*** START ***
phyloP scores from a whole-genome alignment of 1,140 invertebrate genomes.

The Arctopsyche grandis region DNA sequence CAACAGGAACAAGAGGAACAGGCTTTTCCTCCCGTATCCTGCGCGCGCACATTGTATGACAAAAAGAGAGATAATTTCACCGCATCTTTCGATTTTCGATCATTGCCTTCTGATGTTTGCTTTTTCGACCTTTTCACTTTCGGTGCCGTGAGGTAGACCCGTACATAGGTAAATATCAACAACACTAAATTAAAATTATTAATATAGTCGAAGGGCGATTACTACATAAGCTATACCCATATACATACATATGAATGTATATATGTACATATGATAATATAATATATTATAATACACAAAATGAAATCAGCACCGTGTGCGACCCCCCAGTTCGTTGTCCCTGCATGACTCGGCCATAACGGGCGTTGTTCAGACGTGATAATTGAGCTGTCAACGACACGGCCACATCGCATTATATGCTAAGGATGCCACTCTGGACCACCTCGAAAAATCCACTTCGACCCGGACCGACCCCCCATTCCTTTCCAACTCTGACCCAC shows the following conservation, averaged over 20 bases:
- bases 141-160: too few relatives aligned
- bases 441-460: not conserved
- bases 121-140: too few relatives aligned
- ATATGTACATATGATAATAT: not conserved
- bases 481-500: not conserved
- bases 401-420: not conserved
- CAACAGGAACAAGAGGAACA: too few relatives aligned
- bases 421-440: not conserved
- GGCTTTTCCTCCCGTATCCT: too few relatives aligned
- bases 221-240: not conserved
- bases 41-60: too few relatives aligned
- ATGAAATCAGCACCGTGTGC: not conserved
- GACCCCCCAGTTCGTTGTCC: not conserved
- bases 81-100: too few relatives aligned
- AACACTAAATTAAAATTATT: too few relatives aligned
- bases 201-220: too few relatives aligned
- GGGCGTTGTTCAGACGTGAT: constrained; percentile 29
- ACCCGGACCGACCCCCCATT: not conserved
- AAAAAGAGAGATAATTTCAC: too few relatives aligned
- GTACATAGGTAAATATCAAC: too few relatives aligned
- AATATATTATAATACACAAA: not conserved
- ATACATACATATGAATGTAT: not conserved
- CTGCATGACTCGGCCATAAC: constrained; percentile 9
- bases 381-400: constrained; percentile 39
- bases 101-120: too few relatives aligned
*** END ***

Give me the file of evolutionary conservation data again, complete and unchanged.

phyloP scores from a whole-genome alignment of 1,140 invertebrate genomes.

The Arctopsyche grandis region DNA sequence CAACAGGAACAAGAGGAACAGGCTTTTCCTCCCGTATCCTGCGCGCGCACATTGTATGACAAAAAGAGAGATAATTTCACCGCATCTTTCGATTTTCGATCATTGCCTTCTGATGTTTGCTTTTTCGACCTTTTCACTTTCGGTGCCGTGAGGTAGACCCGTACATAGGTAAATATCAACAACACTAAATTAAAATTATTAATATAGTCGAAGGGCGATTACTACATAAGCTATACCCATATACATACATATGAATGTATATATGTACATATGATAATATAATATATTATAATACACAAAATGAAATCAGCACCGTGTGCGACCCCCCAGTTCGTTGTCCCTGCATGACTCGGCCATAACGGGCGTTGTTCAGACGTGATAATTGAGCTGTCAACGACACGGCCACATCGCATTATATGCTAAGGATGCCACTCTGGACCACCTCGAAAAATCCACTTCGACCCGGACCGACCCCCCATTCCTTTCCAACTCTGACCCAC shows the following conservation, averaged over 20 bases:
- bases 141-160: too few relatives aligned
- bases 441-460: not conserved
- bases 121-140: too few relatives aligned
- ATATGTACATATGATAATAT: not conserved
- bases 481-500: not conserved
- bases 401-420: not conserved
- CAACAGGAACAAGAGGAACA: too few relatives aligned
- bases 421-440: not conserved
- GGCTTTTCCTCCCGTATCCT: too few relatives aligned
- bases 221-240: not conserved
- bases 41-60: too few relatives aligned
- ATGAAATCAGCACCGTGTGC: not conserved
- GACCCCCCAGTTCGTTGTCC: not conserved
- bases 81-100: too few relatives aligned
- AACACTAAATTAAAATTATT: too few relatives aligned
- bases 201-220: too few relatives aligned
- GGGCGTTGTTCAGACGTGAT: constrained; percentile 29
- ACCCGGACCGACCCCCCATT: not conserved
- AAAAAGAGAGATAATTTCAC: too few relatives aligned
- GTACATAGGTAAATATCAAC: too few relatives aligned
- AATATATTATAATACACAAA: not conserved
- ATACATACATATGAATGTAT: not conserved
- CTGCATGACTCGGCCATAAC: constrained; percentile 9
- bases 381-400: constrained; percentile 39
- bases 101-120: too few relatives aligned